Five years removed from the original The LEGO Movie, Warner Bros. Animation returns with the follow-up to the 2014 smash-hit with, The LEGO Movie 2: The Second Part. It’s star-studded voice cast returns with Chris Pratt, Elizabeth Banks, Will Arnett, and Nick Offerman leading the charge, and joining them on this intergalactic adventure is Tiffany Haddish and Stephanie Beatriz. Haddish who voices the un-nasty, un-evil Queen Watevra Wa-Nabi, and Beatriz as her general of sorts, Sweet Mayhem.
After Bricksburg is sent into a post-apocalyptic society due to the invasion of the LEGO Duplo monsters, Sweet Mayhem of the Sistar system arrives five years later and captures Batman, Wyldstyle, Unikitty, and Benny the Spaceman to have them participate in a matrimonial ceremony. After Mayhem escapes through the Stairgate with Emmett’s friends, everything becomes less awesome, and he has to uncover the more powerful, stronger side in him that’s been hiding for too long.
From the brief synopsis of the film’s earliest stages, The LEGO Movie 2 is definitely the science-fiction, action adventure promised in the marketing. From its Star Wars inspired poster, synth-based music, and admiration for staples of the science-fiction genre, it uses this foundation to build great laughs and emotional character beats throughout. Pratt (who has usually been typecast as the same type of character) really gets an opportunity to flex his creative muscles in taking on Rex Dangervest. A more grizzled, hardened, and serious character that makes for some of the film’s most hilarious moments as a juxtaposition to Emmett’s sincere, harmless, and joyous persona. Like the entire LEGO franchise, the entire voice cast delivers more of what we love from them in the previous outings with their quick, wild, witty banter that comes at a fast and furious rate. There is very little room to breathe between gut-busting laughs as the jokes get bigger and more creative as the runtime moves along.
Outside of the self-referential type of humor strung throughout that these LEGO movies get the most credit for, I’d be remiss not to mention how sharp the animation is here. There will be times when the jokes are running rampant where you’ll find yourself in awe at the detail and precision apart of these character models and the spaces they inhabit. Particularly in the Sistar system where there is so much detail in every corner that it seems like each different avenue has a new story to tell or a new character to meet. The LEGO franchise does have the luxury of having thousands of characters and properties at their disposal, but it’s their ability to tell worthwhile stories that continuously astounds. Even if all of the narrative decisions here don’t always hit the mark in the way they intended.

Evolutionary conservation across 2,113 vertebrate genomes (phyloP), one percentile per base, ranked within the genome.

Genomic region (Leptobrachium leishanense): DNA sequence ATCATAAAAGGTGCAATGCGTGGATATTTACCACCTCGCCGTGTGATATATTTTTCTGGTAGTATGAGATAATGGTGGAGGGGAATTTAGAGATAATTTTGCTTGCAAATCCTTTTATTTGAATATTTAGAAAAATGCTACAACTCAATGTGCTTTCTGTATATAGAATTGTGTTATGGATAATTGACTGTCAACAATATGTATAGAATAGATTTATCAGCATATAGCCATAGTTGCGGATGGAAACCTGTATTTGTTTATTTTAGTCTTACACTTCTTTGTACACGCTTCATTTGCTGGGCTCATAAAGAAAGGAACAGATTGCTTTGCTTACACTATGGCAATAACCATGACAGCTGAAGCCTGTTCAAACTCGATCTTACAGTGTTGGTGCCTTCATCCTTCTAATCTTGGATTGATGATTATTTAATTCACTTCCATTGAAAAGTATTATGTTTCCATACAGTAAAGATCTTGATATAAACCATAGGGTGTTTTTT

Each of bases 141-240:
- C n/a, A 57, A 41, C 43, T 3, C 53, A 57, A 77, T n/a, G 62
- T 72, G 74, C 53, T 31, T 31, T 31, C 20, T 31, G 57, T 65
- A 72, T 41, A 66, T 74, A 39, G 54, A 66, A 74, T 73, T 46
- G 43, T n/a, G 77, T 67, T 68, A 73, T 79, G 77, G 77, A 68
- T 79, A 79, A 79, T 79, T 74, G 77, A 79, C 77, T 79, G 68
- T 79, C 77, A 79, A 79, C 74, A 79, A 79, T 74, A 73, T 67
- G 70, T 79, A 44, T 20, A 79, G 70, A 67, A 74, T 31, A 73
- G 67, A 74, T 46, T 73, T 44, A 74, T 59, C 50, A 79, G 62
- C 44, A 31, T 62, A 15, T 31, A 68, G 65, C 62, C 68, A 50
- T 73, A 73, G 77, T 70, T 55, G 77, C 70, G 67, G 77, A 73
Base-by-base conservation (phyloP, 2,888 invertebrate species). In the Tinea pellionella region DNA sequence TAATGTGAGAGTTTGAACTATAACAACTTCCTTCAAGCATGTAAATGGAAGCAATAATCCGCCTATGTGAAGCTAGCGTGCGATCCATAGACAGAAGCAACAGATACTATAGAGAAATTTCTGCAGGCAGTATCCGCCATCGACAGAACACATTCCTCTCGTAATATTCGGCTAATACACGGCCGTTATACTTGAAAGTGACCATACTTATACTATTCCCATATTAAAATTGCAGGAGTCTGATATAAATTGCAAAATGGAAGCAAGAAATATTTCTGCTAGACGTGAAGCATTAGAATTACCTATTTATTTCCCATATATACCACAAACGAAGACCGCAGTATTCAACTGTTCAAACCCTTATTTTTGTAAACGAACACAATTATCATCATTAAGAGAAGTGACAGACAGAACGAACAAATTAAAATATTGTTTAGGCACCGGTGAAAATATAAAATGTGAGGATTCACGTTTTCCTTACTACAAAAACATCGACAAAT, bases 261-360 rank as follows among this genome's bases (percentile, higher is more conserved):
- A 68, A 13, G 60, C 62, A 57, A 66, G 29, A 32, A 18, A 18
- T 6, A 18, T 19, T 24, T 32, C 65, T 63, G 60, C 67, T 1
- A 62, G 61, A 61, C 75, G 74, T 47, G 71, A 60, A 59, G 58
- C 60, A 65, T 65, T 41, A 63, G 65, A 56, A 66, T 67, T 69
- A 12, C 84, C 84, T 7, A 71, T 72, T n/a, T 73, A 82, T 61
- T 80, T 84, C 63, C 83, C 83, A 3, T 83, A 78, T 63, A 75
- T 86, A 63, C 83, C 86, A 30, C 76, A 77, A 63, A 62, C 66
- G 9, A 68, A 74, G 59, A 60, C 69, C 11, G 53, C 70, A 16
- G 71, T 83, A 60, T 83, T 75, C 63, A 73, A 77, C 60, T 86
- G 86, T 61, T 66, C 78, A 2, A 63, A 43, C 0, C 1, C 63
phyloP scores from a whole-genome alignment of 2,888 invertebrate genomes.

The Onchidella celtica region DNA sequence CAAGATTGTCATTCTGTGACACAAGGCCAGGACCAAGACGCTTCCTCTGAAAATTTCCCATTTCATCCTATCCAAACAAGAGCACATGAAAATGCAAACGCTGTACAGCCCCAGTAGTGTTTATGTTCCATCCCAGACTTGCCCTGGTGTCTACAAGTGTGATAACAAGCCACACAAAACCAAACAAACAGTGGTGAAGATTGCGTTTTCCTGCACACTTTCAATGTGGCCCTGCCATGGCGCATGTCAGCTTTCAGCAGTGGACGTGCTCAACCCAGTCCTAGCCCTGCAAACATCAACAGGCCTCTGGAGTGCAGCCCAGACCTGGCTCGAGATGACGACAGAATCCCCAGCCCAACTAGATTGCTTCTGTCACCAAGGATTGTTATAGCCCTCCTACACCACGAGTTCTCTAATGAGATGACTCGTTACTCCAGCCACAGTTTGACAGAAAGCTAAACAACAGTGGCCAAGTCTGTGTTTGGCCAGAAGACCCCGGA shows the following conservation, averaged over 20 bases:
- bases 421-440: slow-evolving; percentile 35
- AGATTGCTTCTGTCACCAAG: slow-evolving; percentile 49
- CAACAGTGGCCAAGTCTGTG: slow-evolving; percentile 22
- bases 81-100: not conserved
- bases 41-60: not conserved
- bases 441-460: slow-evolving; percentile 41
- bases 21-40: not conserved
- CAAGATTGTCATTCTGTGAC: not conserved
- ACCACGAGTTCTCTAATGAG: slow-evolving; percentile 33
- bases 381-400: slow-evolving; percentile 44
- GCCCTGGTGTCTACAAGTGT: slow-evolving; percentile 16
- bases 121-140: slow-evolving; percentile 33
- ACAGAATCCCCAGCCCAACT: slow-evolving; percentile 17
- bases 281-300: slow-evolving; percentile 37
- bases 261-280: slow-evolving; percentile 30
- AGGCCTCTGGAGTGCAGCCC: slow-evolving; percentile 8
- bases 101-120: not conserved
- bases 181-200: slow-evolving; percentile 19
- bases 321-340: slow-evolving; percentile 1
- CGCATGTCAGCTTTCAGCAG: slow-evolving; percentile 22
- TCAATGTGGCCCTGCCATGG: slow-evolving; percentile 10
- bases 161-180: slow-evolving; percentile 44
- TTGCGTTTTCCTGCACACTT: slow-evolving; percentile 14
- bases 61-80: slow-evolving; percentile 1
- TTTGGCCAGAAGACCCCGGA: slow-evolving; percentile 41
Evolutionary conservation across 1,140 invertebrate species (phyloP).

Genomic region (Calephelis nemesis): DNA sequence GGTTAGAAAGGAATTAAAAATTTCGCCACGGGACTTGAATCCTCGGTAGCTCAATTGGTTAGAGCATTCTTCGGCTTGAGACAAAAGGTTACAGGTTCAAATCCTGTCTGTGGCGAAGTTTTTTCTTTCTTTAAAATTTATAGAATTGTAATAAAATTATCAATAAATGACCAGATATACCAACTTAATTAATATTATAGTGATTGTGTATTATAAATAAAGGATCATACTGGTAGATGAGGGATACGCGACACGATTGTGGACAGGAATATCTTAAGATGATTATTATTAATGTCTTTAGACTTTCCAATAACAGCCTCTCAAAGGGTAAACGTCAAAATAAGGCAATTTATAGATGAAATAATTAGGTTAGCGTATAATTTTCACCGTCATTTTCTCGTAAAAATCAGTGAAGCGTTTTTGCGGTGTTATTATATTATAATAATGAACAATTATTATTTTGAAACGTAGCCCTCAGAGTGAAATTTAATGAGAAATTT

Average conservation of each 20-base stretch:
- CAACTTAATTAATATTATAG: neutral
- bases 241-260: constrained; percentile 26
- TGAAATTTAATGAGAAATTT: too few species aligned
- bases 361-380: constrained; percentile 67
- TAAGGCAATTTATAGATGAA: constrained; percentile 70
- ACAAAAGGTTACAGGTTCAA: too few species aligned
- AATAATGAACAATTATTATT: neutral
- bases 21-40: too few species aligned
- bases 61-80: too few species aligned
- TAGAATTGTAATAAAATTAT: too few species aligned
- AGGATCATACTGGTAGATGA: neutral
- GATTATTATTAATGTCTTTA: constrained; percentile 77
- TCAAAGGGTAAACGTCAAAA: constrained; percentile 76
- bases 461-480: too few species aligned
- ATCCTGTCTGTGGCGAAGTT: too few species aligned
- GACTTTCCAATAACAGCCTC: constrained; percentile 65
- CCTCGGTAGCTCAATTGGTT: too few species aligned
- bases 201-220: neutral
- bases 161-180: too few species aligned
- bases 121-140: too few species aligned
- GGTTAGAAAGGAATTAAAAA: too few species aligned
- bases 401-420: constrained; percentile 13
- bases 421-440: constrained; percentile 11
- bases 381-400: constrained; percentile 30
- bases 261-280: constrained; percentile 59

Without diving into spoilers, the final act of The LEGO Movie 2 tries to riff on many big moments from previous films they took inspiration from. It’s a lot like what Deadpool 1 and 2 try and accomplish (except without all the cursing), where those few things they’re trying to make fun of actually effects their film as well. Fully understanding what they were shooting for, it just made an already pretty obvious statement too on the nose or far too convoluted in explaining it all. For kids, there will definitely be revelations, audible gasps, and maybe a few tears (as it’s catered to them), but it flirts with nonsense a bit too much towards the end. Especially when compared to the seamless, earned blend of live-action and animation that took audiences by surprise in the first outing.
Overall, the five-year wait for the follow-up to the Oscar snub was well worth it. Warner Bros.’ ability to take this franchise and turn it into a self-critique of their properties and imperfect vision of their superhero properties makes for pretty rewarding laughs from such a titan in the major studio system. Where every other studio is concerned with reminding audiences why they fell in love with a franchise to begin with, Warner Bros. is a few steps ahead with its animation department in tapping into a wide variety of audiences with its laughs as the centerpiece. Sometimes they reach for low-hanging fruit, but for every reach, a clever bit comes out of nowhere that only a few may laugh at, but it only compliments how in touch with a variety of audience members this film is. As The LEGO Movie 2 reaches its emotional climax, it knocks it out of the park with its universal themes that any and all audience members can take something away from. It’s a film that works as an ode to so many genre tropes, iconic moments, and characters apart of the medium’s storied history, and it also works as an evolution of animation and the type of comedy we can come to expect from a kid’s film in this era. This should be another monumental achievement financially and critically for Warner Bros. Animation as this franchise has created something truly special.